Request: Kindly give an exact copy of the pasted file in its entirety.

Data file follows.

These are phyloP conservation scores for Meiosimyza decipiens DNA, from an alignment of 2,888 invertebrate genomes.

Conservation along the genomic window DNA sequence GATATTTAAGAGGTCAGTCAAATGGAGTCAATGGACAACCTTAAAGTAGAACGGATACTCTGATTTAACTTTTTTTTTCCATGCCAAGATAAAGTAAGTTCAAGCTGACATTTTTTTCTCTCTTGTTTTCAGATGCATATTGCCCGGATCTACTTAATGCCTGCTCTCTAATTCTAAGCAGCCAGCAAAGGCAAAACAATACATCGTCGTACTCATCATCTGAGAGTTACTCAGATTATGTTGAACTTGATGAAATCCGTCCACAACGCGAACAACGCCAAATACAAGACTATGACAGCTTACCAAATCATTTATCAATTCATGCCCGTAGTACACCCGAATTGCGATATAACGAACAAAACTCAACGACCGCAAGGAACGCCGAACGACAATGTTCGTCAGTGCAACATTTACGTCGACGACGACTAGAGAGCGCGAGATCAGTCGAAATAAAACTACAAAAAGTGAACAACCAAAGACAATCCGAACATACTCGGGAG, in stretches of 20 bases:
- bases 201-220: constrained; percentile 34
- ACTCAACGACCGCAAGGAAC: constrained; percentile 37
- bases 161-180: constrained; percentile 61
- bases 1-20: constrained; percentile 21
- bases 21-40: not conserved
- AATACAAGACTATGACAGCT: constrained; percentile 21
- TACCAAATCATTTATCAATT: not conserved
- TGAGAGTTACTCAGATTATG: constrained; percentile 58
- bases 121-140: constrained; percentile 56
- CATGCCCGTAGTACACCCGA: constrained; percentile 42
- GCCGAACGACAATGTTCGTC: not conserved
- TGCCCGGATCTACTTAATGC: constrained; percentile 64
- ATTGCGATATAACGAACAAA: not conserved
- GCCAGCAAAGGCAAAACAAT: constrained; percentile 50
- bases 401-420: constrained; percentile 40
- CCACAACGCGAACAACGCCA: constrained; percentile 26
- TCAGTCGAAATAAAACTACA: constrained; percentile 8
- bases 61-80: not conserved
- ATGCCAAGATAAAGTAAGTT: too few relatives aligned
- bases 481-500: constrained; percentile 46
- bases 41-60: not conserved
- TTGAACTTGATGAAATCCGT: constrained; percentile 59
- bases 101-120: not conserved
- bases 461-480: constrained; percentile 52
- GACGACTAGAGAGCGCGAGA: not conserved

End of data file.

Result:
These are phyloP conservation scores for Meiosimyza decipiens DNA, from an alignment of 2,888 invertebrate genomes.

Conservation along the genomic window DNA sequence GATATTTAAGAGGTCAGTCAAATGGAGTCAATGGACAACCTTAAAGTAGAACGGATACTCTGATTTAACTTTTTTTTTCCATGCCAAGATAAAGTAAGTTCAAGCTGACATTTTTTTCTCTCTTGTTTTCAGATGCATATTGCCCGGATCTACTTAATGCCTGCTCTCTAATTCTAAGCAGCCAGCAAAGGCAAAACAATACATCGTCGTACTCATCATCTGAGAGTTACTCAGATTATGTTGAACTTGATGAAATCCGTCCACAACGCGAACAACGCCAAATACAAGACTATGACAGCTTACCAAATCATTTATCAATTCATGCCCGTAGTACACCCGAATTGCGATATAACGAACAAAACTCAACGACCGCAAGGAACGCCGAACGACAATGTTCGTCAGTGCAACATTTACGTCGACGACGACTAGAGAGCGCGAGATCAGTCGAAATAAAACTACAAAAAGTGAACAACCAAAGACAATCCGAACATACTCGGGAG, in stretches of 20 bases:
- bases 201-220: constrained; percentile 34
- ACTCAACGACCGCAAGGAAC: constrained; percentile 37
- bases 161-180: constrained; percentile 61
- bases 1-20: constrained; percentile 21
- bases 21-40: not conserved
- AATACAAGACTATGACAGCT: constrained; percentile 21
- TACCAAATCATTTATCAATT: not conserved
- TGAGAGTTACTCAGATTATG: constrained; percentile 58
- bases 121-140: constrained; percentile 56
- CATGCCCGTAGTACACCCGA: constrained; percentile 42
- GCCGAACGACAATGTTCGTC: not conserved
- TGCCCGGATCTACTTAATGC: constrained; percentile 64
- ATTGCGATATAACGAACAAA: not conserved
- GCCAGCAAAGGCAAAACAAT: constrained; percentile 50
- bases 401-420: constrained; percentile 40
- CCACAACGCGAACAACGCCA: constrained; percentile 26
- TCAGTCGAAATAAAACTACA: constrained; percentile 8
- bases 61-80: not conserved
- ATGCCAAGATAAAGTAAGTT: too few relatives aligned
- bases 481-500: constrained; percentile 46
- bases 41-60: not conserved
- TTGAACTTGATGAAATCCGT: constrained; percentile 59
- bases 101-120: not conserved
- bases 461-480: constrained; percentile 52
- GACGACTAGAGAGCGCGAGA: not conserved